“Families are like branches on a tree. We grow in different directions yet our roots remain as one.”
Family play is ever present in our room. At most points of the day you will hear children pretending to cry, rocking their babies to sleep, scolding their babies for being too loud, or creating intricate family roles. It isn’t always clear what type of family they are being, human or animal. Or other! But alas, family play is here to stay as the children seem to be figuring out what exactly makes a family a family. How does it feel to take on the role of a parent, or a sister, or the baby. And where do they fit into all of that? They are no longer babies, but not yet the big sister.
Families are a tricky business, and this is an exploration that takes place every year.
Since we have been exploring light, I set up a provocation using both light and family concepts. I covered up two rope lights with a blanket, creating a stage like area. I then put pairs of different types of animals as well as natural loose parts around the rope light. Before the children chose areas of the room to play in, I had let them know this provocation was only available for two people at a time.
Very quickly, plans were needed to be made to ensure everyone will get a chance to use this provocation. They chose to use a five minute timer to ensure turn taking.
What was interesting about this provocation is children reacted to the light on the table in the same manner as they did in the studio previously. Children walked past the provocation quietly, pointing or pausing to watch in silence. There was a lot of movement and action taking place, but most of it was quiet, as if they were amidst something magical or sacred.
A had taken the larger set of animals and placed them outside of the lit area. She then took all of the smaller animals and huddled them together in a loop of a light rope. She said,
“These are the mommas and those are the babies. The baby giraffe is tall but that’s okay, it’s still a baby.”
E came over and picked up a baby animal. A took it back and said, “No you can’t take a baby from their bed.” E became upset and I sat with him for a moment to help him calm down. He said to A, “I want an animal.” A filled her arms with every “momma” animal and put them in front of E. E said, “No! I don’t want the moms I want the babies.”
A put the moms back and handed E the baby bear and the momma bear. E said thank you.
I thought it was interesting that once the baby bear was going to be separated from the other baby animals, A chose to pair them together.
A and E each played with the animals, primarily on their own. E had the baby bear playing with the momma bear, pretending they were wrestling and then cuddling. Meanwhile A brought all of the momma animals onto the floor.
A said, “The mommas are going to a meeting. They are going to have conversations with each other.” She then brought over the babies and paired them with the corresponding parent, “The babies didn’t want to let them talk.”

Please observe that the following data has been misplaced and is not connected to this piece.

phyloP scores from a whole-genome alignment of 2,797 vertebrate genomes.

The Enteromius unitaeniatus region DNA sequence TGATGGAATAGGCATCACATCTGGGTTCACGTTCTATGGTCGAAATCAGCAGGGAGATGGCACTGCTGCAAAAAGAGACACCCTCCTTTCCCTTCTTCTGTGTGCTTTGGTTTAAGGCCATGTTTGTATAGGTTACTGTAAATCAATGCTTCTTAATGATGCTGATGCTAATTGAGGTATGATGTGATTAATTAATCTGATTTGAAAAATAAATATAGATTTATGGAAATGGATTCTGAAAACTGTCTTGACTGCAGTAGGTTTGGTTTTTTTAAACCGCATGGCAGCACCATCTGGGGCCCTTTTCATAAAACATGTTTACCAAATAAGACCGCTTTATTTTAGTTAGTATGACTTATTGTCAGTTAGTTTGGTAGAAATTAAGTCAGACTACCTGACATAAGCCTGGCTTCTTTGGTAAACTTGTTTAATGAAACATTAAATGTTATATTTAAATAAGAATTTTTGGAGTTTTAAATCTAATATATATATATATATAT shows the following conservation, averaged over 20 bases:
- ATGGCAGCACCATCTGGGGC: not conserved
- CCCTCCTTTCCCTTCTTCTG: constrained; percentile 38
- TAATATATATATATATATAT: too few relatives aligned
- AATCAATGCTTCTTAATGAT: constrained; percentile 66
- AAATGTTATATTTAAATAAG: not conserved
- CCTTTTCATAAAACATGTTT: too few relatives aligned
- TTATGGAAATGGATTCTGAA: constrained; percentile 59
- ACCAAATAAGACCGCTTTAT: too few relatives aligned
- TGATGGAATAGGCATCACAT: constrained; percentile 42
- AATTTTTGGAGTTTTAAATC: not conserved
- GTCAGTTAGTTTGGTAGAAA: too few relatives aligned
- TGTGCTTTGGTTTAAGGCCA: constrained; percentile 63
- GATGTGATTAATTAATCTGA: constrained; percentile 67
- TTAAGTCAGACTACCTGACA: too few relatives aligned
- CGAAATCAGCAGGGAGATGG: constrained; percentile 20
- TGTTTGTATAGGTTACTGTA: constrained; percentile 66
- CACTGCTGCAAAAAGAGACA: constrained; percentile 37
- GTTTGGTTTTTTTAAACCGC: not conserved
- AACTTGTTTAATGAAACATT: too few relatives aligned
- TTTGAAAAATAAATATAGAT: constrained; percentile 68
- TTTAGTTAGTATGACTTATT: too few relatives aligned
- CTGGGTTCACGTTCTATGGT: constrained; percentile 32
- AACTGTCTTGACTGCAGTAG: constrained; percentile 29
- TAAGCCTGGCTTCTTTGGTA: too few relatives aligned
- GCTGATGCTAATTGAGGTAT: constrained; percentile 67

The next morning I wanted to see how light would effect another area of family play. I took our baby cribs and cozy materials out of our play house and left a light table, a basket of cooking utensils, and a bowl of gems. I draped a fabric over the house, to mimic the blanket I had placed over the animals the previous day.
L and P were the first children to arrive and they immediately went to the house and dropped into family roles. L was the caregiver (she didn’t specify what type of caregiver), and P was the baby. P would pick up something from the light table and L would grab it from her for a variety of reasons: “It’s hot sauce, you won’t like it.” “No baby, that’s too hot for you.” “No babies can’t use glass, it could cut you.” P replied, “Okay mama.” To which L came out of character, and told P she has to speak like a baby. P repeated, this time in a whinier voice, but soon after chose to play somewhere else.
Other pairs of children came and went, seemingly to have a harder time settling into roles assigned to them, no one wanting to play the baby role since the role restricted what they could or could not do with the materials.
What I wonder
- If I place animals, baby dolls, or other figurines in the full size play house – would they have an easier time playing family in that area? It seems like taking on the roles themselves didn’t allow them enough control to stick with the play. The figurines seemed to allow them to flow between exploring what caregiver and baby roles without having to make it personal by taking on those roles themselves.
- What would this look like with a different light source? If we draped the rope light over the house and on the ground rather than using a light table, would that allow children to be a bit more separated? Having one light source in the center of the house may have forced them in interact more than they wanted to.
- What other ways can we use light to explore the different facets of what makes a family, and what is it about light that adds so much to these materials and explorations?